A Few Beneficial Forest Management Practices (BFMPs) for Bats

Most people might be surprised to learn that about 20 percent of all mammals in the world are bats (over 1,300 bat species). In the eastern United States, most bats are dependent upon forests for roosting habitat, foraging habitat and reproduction. Despite their success in spreading out across the globe, bats are in trouble locally. Over the past decade, white-nose syndrome (WNS), an introduced fungal disease, has killed millions of bats across the eastern United States and Canada including thousands of bats in Indiana. While the long-term effects of the severe WNS-related population declines remain uncertain, scientists are concerned about potentional reductions the roles bats play in insect and pest reduction, as well as nutrient cycling.

What can you do to help? Woodland owners can do several things on their property to maintain and improve habitat for bats and give them a fighting chance. While no individual property is the answer, collectively private woodland owners can make a big difference especially since most of the woods in Indiana are owned by private individuals. The BFMPs outlined below can be performed in almost any woodlot or forest. Together, they will help bats in your area to meet their shelter, food and water needs while benefiting other species of wildlife that call your woodlands home.

•   Shelter/Snag management - When bats emerge from hibernation each spring, several different species seek shelter for themselves and their pups by roosting under loose pieces of bark and in hollows on standing dead and dying trees (i.e., snags) throughout the summer and into early fall.  In addition to snags, live trees with naturally exfoliating bark (e.g., shagbark and shellbark hickory) provide important roosting habitat for bat as do trees with splits and hollows.  Larger snags (>9” dbh) that receive a lot of direct sunlight tend to form the most valuable roost sites for maternity colonies (i.e., large groups of female bats and their pups), which collectively may use dozens of different trees over the course of a summer.  For these reasons, woodland owners can benefit bats by leaving high-quality snags (i.e., those most likely to be used by bats) standing for as long as possible or until most of their bark has fallen off.  If a snag(s) needs to be felled for firewood or safety reasons, the best time to avoid potential injury to roosting bats would be during the winter months (e.g., Oct. – Mar.) when bats are hibernating in caves and mines.  Otherwise, try to avoid felling snags and other potential roost trees during June and July when the mother bats are giving birth to their pups, which can’t fly until a month old.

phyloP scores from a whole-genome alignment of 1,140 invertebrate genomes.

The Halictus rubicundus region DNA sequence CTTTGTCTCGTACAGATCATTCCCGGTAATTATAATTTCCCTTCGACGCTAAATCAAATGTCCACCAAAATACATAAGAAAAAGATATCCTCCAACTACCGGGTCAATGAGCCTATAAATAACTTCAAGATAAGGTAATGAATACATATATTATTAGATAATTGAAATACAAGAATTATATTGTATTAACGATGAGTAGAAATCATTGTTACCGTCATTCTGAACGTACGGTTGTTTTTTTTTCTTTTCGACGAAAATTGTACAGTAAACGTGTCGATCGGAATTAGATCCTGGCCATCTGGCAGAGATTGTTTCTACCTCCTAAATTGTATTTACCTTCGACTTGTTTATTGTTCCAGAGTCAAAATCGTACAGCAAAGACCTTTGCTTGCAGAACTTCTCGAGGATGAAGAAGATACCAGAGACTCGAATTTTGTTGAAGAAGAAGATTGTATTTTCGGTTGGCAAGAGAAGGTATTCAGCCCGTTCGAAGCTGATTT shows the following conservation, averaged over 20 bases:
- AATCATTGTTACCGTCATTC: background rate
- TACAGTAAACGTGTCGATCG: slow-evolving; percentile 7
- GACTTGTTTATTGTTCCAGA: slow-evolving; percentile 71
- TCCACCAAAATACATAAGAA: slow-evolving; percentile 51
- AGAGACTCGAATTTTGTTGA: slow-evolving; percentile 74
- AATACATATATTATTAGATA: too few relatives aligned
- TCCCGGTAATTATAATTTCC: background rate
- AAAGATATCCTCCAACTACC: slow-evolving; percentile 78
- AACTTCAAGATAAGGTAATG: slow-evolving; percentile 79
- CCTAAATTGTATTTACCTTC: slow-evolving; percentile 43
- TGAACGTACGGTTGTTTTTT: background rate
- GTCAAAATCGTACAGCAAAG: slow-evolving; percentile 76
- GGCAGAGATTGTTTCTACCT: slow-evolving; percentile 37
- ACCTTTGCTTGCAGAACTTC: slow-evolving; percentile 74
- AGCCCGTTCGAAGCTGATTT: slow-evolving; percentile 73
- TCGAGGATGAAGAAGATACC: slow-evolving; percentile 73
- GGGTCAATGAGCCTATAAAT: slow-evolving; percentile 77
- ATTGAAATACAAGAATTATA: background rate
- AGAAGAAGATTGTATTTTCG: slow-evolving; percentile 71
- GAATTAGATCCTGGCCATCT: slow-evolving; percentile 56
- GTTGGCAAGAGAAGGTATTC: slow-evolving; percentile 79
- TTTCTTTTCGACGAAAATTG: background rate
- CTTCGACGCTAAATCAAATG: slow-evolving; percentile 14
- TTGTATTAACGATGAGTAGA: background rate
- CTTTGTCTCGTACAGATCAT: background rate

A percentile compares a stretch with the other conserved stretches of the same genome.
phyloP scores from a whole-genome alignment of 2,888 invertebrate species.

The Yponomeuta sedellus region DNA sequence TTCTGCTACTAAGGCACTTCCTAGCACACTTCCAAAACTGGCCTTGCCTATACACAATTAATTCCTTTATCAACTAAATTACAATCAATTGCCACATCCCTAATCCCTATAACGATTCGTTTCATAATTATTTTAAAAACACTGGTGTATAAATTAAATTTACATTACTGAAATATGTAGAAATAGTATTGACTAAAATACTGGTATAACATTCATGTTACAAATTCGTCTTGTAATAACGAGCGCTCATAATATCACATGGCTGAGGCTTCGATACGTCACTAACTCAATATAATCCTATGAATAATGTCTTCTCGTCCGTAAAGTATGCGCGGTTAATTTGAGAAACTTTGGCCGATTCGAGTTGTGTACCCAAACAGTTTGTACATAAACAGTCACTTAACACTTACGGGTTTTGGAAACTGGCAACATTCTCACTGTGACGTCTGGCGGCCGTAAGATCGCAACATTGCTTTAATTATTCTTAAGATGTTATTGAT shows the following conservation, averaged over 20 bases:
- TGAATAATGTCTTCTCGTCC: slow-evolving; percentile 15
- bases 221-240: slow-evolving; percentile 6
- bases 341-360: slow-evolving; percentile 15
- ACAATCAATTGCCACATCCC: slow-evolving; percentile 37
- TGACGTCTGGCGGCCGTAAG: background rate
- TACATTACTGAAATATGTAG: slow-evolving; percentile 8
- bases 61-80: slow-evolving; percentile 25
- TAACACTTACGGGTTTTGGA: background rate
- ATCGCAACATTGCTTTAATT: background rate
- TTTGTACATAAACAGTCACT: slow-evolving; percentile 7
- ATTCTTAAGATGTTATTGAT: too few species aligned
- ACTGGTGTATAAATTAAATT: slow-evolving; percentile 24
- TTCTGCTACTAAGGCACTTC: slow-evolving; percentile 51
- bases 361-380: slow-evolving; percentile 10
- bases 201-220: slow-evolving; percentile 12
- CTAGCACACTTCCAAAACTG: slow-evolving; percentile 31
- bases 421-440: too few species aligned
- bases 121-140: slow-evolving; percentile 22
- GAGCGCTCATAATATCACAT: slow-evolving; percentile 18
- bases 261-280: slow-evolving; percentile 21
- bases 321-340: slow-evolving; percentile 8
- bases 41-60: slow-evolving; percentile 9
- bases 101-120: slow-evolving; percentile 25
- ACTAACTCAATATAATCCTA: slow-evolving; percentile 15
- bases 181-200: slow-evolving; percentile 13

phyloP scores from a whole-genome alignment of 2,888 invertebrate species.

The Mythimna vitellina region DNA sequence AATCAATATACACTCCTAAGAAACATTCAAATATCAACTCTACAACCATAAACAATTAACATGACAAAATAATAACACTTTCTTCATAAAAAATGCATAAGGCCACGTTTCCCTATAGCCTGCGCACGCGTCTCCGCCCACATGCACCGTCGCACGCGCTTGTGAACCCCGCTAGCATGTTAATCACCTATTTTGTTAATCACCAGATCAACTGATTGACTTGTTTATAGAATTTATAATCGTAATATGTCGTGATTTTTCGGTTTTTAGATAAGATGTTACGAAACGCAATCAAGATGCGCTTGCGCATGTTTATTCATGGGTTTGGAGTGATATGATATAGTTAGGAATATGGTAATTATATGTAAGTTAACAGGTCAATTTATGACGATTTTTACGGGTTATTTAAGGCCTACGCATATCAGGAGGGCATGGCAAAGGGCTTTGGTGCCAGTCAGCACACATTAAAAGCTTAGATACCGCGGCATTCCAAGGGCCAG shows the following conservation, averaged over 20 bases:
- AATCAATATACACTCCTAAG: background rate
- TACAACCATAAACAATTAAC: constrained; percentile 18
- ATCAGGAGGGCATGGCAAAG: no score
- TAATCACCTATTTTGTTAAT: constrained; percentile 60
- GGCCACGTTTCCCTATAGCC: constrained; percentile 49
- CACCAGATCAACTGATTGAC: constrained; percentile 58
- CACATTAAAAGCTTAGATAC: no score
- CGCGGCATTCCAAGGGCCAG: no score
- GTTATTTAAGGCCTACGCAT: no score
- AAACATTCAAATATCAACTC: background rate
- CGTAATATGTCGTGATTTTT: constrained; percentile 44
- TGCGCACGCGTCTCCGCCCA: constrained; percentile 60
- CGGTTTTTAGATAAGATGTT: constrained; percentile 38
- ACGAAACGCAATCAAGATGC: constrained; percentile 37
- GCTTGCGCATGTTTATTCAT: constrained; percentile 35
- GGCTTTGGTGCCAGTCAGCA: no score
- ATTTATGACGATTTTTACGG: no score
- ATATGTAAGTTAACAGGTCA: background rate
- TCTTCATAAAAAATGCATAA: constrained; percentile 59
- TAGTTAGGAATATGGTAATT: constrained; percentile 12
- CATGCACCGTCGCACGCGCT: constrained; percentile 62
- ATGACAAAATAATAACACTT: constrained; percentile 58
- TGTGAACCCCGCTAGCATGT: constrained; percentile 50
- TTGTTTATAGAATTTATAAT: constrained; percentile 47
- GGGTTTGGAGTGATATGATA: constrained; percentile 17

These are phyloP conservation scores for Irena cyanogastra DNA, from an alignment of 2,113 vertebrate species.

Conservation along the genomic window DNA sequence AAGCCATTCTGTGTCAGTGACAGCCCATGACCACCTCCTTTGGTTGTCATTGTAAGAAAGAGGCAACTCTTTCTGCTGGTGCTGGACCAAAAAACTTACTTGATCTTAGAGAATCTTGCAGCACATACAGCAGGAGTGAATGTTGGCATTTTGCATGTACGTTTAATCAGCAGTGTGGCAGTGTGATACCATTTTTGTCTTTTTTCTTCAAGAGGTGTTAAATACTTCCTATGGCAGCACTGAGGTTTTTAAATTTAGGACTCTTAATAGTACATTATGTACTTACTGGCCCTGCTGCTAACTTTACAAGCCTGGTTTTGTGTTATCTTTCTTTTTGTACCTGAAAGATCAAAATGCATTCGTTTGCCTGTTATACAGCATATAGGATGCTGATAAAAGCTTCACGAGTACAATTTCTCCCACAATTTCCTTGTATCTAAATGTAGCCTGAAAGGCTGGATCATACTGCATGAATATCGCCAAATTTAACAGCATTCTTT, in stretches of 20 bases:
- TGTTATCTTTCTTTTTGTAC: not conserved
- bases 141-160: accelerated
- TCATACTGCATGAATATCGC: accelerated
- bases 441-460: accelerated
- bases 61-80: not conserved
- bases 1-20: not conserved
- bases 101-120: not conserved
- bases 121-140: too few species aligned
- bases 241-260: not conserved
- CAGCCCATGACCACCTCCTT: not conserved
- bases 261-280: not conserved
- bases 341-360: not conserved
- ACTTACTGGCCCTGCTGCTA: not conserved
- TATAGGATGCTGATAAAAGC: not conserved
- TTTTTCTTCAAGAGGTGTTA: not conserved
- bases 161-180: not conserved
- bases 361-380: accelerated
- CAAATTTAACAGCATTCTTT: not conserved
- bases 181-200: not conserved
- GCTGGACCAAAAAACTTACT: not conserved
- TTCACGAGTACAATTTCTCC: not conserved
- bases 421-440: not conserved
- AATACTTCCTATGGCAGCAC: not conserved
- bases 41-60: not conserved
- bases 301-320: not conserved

•   Food/Non-native invasive species (NNIS) Management - There are many good reasons to control NNIS plants (and insects) in your woods and removing them to benefit bats is just one more.  All of the bats in Indiana eat insects as they fly above and below the canopy of forests and woodlands at night.  Left uncontrolled, some NNIS plants, such as bush honeysuckle (Lonicera spp.), can quickly clutter the understory of a woods, suppress native tree regeneration and physically reduce the amount of unobstructed subcanopy space where many bats prefer to forage.  Removing NNIS can benefit bats by providing more open/uncluttered foraging habitat and increasing the diversity and abundance of insects (i.e., bat food).

•   Water – In addition to food and shelter, bats need access to water.  In areas lacking nearby streams or ponds (e.g., dry ridgetops), woodland owners can benefit bats and other wildlife by creating a water source such as a pond or ephemeral wetland (see Biebighauser 2003).  A small pond can provide a drinking source of water for bats (they drink by skimming the surface of the water while flying) and can benefit them by increasing insect (prey) availability as well.  Even a relatively small road rut along a woodland road can provide a source of drinking water for bats.

For additional information…

Beneficial Forest Management Practices for WNS-affected Bats: Voluntary Guidance for Land Managers and Woodland Owners in the Eastern United States.


Biebighauser, T.R. 2003. A Guide to Creating Vernal Ponds, USDA Forest Service. 33pp. Accessed on 12/11/2018 at http://herpcenter.ipfw.edu/outreach/vernalponds/vernalpondguide.pdf

White-Nose Syndrome  − https://www.whitenosesyndrome.org 

Andy King is an endangered species biologist in the U.S. Fish and Wildlife Service’s Indiana Ecological Services Field Office in Bloomington, Indiana. He began working with endangered species over 25 years ago as an environmental consultant conducting and subsequently overseeing field surveys and radio-telemetry studies of federally endangered bats across the eastern U.S.